Original Post: Cannabis Now: Should Health-Conscious Consumers Really Smoke Medical Marijuana?
[Canniseur: There are two sides to this issue. Mr. Adams outlines both the pros and cons of consuming cannabis via burning and inhalation. Both arguments are fairly obvious, but it’s nice to see both sides of the issue put together.]
There is a lot of noise these days about medical marijuana and its place concerning wellness. The average American has come to believe that using cannabis, regardless of whether that is whole-plant marijuana or hemp-derived CBD products, may help them ward off all of the despicable diseases put here to destroy us. Some of these people, however, have shown up late to the party, and are just now jumping on board the medicinal cannabis train in hopes that it will keep them above ground.
However, depending on how these people choose to consume this product, they might actually be doing themselves more harm than good. So, we have to ask the question: Should health-conscious consumers really be smoking marijuana to stay healthy or treat disease?
Well, it doesn’t take a degree in aerospace engineering (that’s rocket science) to know that smoking anything is not the healthiest thing to do. The lungs simply do not take kindly to being filled with burnt plant particles. It doesn’t matter if the smoke comes from burning wood, tobacco or marijuana, toxic chemicals and carcinogens can enter the body when it is inhaled. And it’s these toxins that can bring about disease and respiratory issues. Sure, many cannabis advocates argue that marijuana smoke doesn’t pose the same health risk as tobacco, but health experts say that isn’t necessarily true.
“Smoke from marijuana combustion has been shown to contain many of the same toxins, irritants and carcinogens as tobacco smoke,” according to a report from the American Lung Association.
Regardless of the potential risks involved, smoking is the most common consumption method on the cannabis scene. Even though there are now a variety of presumably safer pot products on the market — edibles, drinks, oils, tinctures — that the medical marijuana community could be using instead. But those products still need more time to catch on. We still live in a society that thinks of cannabis as something that needs to be smoked as opposed to orally consumed like most other drugs. This means it could be a while (we might be talking decades) before we see a drastic shift in the preferred consumption method of the average cannabis user. For now, smoking is here to stay.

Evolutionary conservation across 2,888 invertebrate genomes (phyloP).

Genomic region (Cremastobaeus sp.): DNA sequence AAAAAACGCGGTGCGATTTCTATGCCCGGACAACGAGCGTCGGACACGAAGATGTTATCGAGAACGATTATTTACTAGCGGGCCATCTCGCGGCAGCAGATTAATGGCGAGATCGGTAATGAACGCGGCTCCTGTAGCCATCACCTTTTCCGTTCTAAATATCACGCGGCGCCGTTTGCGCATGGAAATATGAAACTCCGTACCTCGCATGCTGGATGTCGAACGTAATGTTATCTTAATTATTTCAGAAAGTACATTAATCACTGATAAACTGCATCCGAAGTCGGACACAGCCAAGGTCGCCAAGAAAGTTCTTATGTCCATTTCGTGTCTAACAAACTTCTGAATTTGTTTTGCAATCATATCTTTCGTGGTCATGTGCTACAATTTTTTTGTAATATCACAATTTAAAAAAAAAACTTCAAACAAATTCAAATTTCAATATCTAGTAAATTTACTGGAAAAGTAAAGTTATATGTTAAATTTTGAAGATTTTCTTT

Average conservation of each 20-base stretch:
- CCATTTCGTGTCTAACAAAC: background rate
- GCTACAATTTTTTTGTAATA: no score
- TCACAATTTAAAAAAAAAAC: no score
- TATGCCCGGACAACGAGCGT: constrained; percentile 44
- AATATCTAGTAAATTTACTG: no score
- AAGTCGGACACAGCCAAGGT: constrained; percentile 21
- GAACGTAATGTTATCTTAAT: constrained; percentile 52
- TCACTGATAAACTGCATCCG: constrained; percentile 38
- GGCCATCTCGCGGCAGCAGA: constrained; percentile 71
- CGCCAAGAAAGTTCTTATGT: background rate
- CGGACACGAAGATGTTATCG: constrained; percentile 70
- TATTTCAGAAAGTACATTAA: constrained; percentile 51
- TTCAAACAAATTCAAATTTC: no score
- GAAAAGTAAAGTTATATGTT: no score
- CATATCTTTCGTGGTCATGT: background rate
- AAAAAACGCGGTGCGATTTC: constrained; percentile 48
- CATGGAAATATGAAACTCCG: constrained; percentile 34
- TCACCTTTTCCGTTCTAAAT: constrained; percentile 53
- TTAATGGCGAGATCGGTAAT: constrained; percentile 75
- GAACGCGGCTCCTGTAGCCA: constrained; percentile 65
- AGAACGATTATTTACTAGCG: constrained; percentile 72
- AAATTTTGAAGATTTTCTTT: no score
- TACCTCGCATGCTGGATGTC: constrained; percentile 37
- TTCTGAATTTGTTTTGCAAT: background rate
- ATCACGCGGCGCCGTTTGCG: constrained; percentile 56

But are there any benefits to smoking marijuana, even if the user is trying to manage their overall health?
Most people prefer smoking marijuana to other forms of consumption because the effects are instantaneous. If a person is using cannabis to help them with something like social anxiety, there is no time to mess around — they need to feel calm, and the sooner, the better. So, in situations where the user, for whatever reason, needs or wants to be high right now, smoking is perhaps the best option. And it sure beats going without, that’s for sure. It is also easier for a person to control their buzz through smoking than it is with any other method of consumption. We seldom hear of anyone suffering from a full-blown canna-panic after smoking a joint, bowl or bong. Those types of freak out moments, which are reportedly causing more people than ever to rush to the emergency room, are typically experienced through the use of edibles. The onset time of these products can be an hour or more. And it is easy to overdose (not the deadly kind) when using these products.
Another benefit of smoking weed is the ability to sample a variety of strains at one time. When medical marijuana patients first get involved with a program, it can be difficult at first to find a specific strain that works best for them. Smoking makes it easier for them to find the best possible strain.
Are there any other reasons?
Well, a lot of the old school stoners simply prefer smoking to any other consumption method. These are the people who have been getting ripped up for years, decades even, legal or not, and they’re not about to buy into the neatly packaged corporate cannabis construct. Heck no, these are tokers for life, and most will tell you that they haven’t experienced any health problems yet as a result. This testimony is not scientific by any stretch, but it is what they have chosen to believe.
However, there are plenty of reasons not to smoke marijuana.
For starters, without concrete research to tell us any different, the chemicals produced from burning buds could be damaging to the lungs. There is no real evidence that smoking marijuana increases one’s risk of lung cancer, but there’s not really any that says it doesn’t either. For this reason alone, even if there is only a small chance of it causing lung cancer or any other disease, the health-conscious consumer should avoid smoking. The smell associated with weed smoke is also a concern for some folks.
Instead of smoking, many cannabis experts recommend a microdosing regimen (2-5 mg of THC as needed) using cannabis edibles. The buzz is more of a body high than in the head, but there is no risk of health issues as a result of the smoke — only feel goods. It is also reasonable to suggest that consuming edibles might help a person smoke less marijuana than if they were using the burn method exclusively. Edibles also make it easier and more discreet to get high at work and other places where pot needs to be kept on the downlow. You can’t just fire up a joint in the break room when you need to.
Unless, of course, you have my job.